Paradise Lost is a documentary about the murder of three young boys in West Memphis in 1993 — Steve Branch, Michael Moore, and Christopher Byers. (Warning for anyone watching the movie: they show video of the corpses the way the police found them, and that image is forever seared onto my brain.) The police were under a LOT of pressure to put away the killers, and so they immediately pinned it on three teenagers who were known to listen to heavy metal music and wear Goth clothing (they HAD to be the perpetrators, right?) Jessie Misskelley Jr. was the outsider of the three, a young man with a very low IQ who the cops took into a separate room, grilling him for hours and hours with no food or water until he was so confused and upset he confessed to everything and agreed that the other two young men — Damien Echols and Jason Baldwin — had been involved. It didn't matter that he barely knew them, or that Echols and Baldwin weren't even in the vicinity at the time, or that witnesses had never seen them in the area, or that other people had stepped forward to mention who they HAD seen in the area. Damien Echols was the kid in long black hair, trenchcoat, Doc Martens, and pentangle etched onto the back of his hand who listened to The Cure and Metallica. (In other words, fitting the description of most of the guys I hung around with in high school.) Jason Baldwin had the mullet and Metallica shirt, and was Echols' best friend. The trial was swift, and the boys were convicted: Baldwin and Misskelley were given life in prison, and Echols was sentenced to death.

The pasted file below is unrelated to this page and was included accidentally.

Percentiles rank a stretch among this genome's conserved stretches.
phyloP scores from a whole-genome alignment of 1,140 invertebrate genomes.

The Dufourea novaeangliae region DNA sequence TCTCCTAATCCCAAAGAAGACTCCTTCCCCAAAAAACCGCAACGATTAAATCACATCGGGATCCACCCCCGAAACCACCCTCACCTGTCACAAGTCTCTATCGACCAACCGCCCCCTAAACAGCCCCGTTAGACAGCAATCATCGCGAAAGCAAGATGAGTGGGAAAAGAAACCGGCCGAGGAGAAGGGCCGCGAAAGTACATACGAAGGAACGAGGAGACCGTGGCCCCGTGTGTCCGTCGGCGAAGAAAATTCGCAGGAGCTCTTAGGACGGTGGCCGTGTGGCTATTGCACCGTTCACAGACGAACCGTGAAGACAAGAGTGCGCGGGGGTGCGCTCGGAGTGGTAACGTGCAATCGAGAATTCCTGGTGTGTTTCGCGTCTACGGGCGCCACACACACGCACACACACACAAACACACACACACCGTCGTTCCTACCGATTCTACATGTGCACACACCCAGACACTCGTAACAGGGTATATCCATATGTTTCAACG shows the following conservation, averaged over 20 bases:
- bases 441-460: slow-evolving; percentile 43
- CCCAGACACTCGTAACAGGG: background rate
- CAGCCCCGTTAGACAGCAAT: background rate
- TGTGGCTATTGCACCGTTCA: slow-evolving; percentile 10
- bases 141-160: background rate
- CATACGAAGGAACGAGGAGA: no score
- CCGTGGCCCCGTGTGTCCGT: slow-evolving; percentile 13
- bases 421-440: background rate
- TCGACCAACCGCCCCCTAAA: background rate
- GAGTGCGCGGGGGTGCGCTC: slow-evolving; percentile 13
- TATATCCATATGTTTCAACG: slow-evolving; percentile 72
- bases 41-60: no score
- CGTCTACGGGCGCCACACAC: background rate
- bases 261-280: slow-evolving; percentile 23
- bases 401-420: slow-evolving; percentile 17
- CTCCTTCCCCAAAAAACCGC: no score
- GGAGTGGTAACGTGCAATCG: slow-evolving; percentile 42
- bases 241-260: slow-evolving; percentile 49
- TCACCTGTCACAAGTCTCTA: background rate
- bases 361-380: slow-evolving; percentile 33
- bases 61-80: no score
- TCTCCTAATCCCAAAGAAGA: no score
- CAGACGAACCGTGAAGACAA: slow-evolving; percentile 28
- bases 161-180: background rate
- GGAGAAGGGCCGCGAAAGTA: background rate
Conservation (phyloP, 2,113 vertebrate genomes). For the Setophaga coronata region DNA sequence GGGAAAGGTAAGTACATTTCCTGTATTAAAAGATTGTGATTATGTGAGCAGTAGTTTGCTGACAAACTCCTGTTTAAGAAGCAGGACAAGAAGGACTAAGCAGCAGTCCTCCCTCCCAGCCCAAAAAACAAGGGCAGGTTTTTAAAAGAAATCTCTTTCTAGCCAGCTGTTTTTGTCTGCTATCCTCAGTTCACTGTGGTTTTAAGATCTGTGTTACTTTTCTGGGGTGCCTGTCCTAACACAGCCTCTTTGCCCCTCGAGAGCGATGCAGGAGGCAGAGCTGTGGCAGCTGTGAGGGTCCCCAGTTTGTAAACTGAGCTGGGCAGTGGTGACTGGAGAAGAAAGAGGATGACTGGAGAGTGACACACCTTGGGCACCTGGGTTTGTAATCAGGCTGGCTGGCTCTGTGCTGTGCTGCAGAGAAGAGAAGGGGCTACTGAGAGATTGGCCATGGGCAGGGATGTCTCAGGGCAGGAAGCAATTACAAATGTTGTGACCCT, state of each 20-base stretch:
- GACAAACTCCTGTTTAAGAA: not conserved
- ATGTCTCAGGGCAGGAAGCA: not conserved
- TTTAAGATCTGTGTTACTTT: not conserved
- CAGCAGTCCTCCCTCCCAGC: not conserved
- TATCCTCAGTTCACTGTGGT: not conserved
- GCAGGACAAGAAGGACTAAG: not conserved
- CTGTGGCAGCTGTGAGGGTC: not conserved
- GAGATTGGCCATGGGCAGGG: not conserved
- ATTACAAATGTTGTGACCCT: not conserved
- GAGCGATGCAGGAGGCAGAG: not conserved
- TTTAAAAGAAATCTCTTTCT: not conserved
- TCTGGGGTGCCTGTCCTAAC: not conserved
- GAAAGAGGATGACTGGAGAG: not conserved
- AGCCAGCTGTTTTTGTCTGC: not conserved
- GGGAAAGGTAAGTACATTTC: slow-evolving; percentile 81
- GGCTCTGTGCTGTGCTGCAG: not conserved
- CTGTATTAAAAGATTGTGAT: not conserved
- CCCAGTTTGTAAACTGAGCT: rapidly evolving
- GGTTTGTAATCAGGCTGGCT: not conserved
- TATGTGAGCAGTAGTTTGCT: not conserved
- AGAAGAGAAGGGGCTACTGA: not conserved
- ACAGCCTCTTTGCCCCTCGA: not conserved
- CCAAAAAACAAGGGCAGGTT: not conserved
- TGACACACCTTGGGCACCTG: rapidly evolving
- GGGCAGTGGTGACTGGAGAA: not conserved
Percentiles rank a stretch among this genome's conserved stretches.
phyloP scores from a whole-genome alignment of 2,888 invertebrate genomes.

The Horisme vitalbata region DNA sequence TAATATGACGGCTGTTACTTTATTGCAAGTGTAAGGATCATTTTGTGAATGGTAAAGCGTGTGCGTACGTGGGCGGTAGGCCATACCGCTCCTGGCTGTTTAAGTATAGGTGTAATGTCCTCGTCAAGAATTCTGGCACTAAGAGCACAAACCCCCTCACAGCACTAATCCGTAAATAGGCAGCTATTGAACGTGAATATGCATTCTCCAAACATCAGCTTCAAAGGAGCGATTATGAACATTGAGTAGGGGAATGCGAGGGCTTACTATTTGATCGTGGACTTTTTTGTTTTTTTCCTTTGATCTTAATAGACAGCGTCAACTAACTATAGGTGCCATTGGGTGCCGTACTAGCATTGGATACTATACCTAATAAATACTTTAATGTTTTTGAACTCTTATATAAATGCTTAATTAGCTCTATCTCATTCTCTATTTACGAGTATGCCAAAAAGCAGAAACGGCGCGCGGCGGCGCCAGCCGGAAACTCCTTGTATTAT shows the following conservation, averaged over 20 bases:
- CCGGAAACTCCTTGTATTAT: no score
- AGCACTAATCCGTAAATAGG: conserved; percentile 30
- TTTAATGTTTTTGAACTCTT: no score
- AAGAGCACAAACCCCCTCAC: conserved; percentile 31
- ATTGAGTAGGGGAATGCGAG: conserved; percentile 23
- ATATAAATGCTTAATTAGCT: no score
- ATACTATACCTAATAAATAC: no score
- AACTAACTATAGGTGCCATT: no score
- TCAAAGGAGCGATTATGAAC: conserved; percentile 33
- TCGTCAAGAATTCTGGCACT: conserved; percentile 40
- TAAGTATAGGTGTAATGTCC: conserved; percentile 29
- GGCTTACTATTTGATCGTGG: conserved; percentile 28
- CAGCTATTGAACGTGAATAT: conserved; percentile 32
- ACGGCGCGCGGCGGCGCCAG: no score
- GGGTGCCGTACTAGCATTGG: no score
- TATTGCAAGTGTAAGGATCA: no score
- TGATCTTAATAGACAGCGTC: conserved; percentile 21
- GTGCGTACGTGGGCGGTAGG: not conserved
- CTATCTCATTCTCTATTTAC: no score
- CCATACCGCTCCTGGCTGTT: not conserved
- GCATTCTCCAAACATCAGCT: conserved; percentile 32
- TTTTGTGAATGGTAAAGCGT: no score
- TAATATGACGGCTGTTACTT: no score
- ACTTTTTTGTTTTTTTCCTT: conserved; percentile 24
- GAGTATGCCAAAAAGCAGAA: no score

And then the documentary came out, and outrage was immediate. It showed the trial, and the ineptitude of the police force. After I saw it, I became obsessed with the case of the West Memphis Three, as they were now known. I came home late that night from the film and went onto the website, reading everything I could about what had happened since the events of the film had taken place and there was SO much more to the story already. I was eager to know more about Damien Echols, the most charismatic of the bunch, who had been given the death penalty. Within days I contacted their supporters through the website, and they wrote me back. I donated money to the fund to have the case reopened. I bought a shirt that said "Free the West Memphis Three" and wore it all the time, constantly telling people about the case and how they could help. I didn't, for a second, believe these young men had done it. Three little boys died that day, molested, mutilated, and brutally murdered, and their killer was walking free while these three young men were sitting in jail.
The second documentary was released, wherein the documentary filmmakers shone a spotlight on the stepfather of Christopher Byers, making him look like a lunatic and a possible suspect. Byers, who had been an outspoken advocate for the conviction of the West Memphis Three (in the first movie, he's batshit insane, and in the second he's worse) suddenly realized what it felt like to be wrongly accused, and by the third movie he'd changed his tune and was advocating for the release of the men. Only near the end of that one did they suddenly suggest perhaps it was the stepfather of another of the boys who had done it, and to this day he looks like the most likely, but of course the case can't be reopened.
Here's the catch: in the state of Arkansas, they have never, EVER overturned a conviction on the basis that they were wrong. Ever. So, after so much public outcry and the obvious wrongfulness of the conviction, the state of Arkansas approached the West Memphis Three and gave them an out: if you admit that you were guilty and did it, we can put on paper that you admitted to the crime, and we'll let you go.